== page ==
Can somebody explain pointer typecasting in c.

Posted on 2011-05-05
Last Modified: 2012-05-11
Can somebody explain me pointer typecasting in c.
Question by:tpat
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    Expert Comment

    Suppose you have a function that can process several different structs:
        void processSeveralDifferentStucts( void * someStruct, int messageType );

    Your code might look like:
    struct message1 { // ~ messageType = 1
    int a;
    int b;
    short c;
    struct message2{ // ~ messageType = 2
    int x;
    short y;
    short z;
    char message[20];
    } msg2;
    processSeveralDifferentStucts( &msg1, 1);
    processSeveralDifferentStucts( &msg2, 2);

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    No typecasting is required here (but it is desirable, for clarities sake) because C allows conversion of pointers to void* without typecasting. However, typecasting is required in processSeveralDifferentStucts.
    void processSeveralDifferentStucts( void * someStruct, int messageType ) {
      struct message1 ptr1; 
      struct message2 ptr2;
      switch (messageType) {
       case 1:
         ptr1 = (struct message1 *)someStruct;
         printf("%d %d %d \n", ptr1->a , ptr1->b ,ptr1->c);
       case 2:
         ptrStruct = (struct message2 *)someStruct;
         printf("%d %d %d %s\n", ptr2->x , ptr2->y ,ptr2->z, ptr2->message);

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    Well, typecasting here isn't required because, again, C allows a void* pointer to be assigned to another pointer of a different type without the cast.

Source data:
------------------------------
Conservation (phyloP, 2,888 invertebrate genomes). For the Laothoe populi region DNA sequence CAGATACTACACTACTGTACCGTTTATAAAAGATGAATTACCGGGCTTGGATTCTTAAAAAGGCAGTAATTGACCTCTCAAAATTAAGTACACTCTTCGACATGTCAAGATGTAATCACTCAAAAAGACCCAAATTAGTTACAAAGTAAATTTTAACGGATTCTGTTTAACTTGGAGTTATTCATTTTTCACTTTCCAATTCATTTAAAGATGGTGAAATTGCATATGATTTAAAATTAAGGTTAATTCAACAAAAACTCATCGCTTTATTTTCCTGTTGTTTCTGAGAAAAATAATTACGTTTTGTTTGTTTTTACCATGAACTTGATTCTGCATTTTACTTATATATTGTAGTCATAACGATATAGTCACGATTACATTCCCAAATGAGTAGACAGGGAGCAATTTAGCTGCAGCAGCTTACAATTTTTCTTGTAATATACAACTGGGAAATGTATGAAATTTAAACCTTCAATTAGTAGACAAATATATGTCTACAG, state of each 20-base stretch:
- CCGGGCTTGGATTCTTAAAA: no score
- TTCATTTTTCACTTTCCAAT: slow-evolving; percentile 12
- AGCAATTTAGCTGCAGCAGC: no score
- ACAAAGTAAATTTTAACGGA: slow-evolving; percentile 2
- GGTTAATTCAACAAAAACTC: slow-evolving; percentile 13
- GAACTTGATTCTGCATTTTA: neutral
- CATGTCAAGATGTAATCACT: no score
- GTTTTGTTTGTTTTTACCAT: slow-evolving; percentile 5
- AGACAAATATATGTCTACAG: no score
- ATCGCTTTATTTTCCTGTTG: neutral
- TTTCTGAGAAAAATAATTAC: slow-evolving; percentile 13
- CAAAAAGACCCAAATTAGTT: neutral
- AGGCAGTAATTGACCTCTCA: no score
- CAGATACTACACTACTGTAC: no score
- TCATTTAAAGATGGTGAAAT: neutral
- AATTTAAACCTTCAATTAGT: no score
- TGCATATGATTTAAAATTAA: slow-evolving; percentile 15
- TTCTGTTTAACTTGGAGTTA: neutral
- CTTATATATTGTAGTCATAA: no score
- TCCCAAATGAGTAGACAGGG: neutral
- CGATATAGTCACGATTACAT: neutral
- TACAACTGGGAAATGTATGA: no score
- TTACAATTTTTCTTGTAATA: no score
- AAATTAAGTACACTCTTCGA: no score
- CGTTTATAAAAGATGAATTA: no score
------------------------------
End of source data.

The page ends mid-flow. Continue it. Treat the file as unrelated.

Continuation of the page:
But suppose you were doing a TCP accept:
       int accept(int socket, struct sockaddr *address, socklen_t *restrict address_len);

    Now, when using accept, you have to typecast the 2nd argument in the call because you will not get automatic conversion to the type of the passed in pointer.
        struct sockaddr_in serv_addr, cli_addr;
        newsockfd = accept(sockfd, (struct sockaddr *) &cli_addr, &clilen);

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    The above two lines were take from:
    LVL 8

    Accepted Solution

    Since you are already doing socket programming,
    the accept call explained by "phoffric" is a good example.
    The same kind of pointer typecasting is needed in bind.

    Mainly, typecasting is needed, wherever the type in the caller and the type in the prototype don't match.
    Since, all pointers takeup only 4 bytes of space, you can typecast any pointer type to any other pointer type.
    But, inside the called function, you will have to take care to unfold it in proper way.

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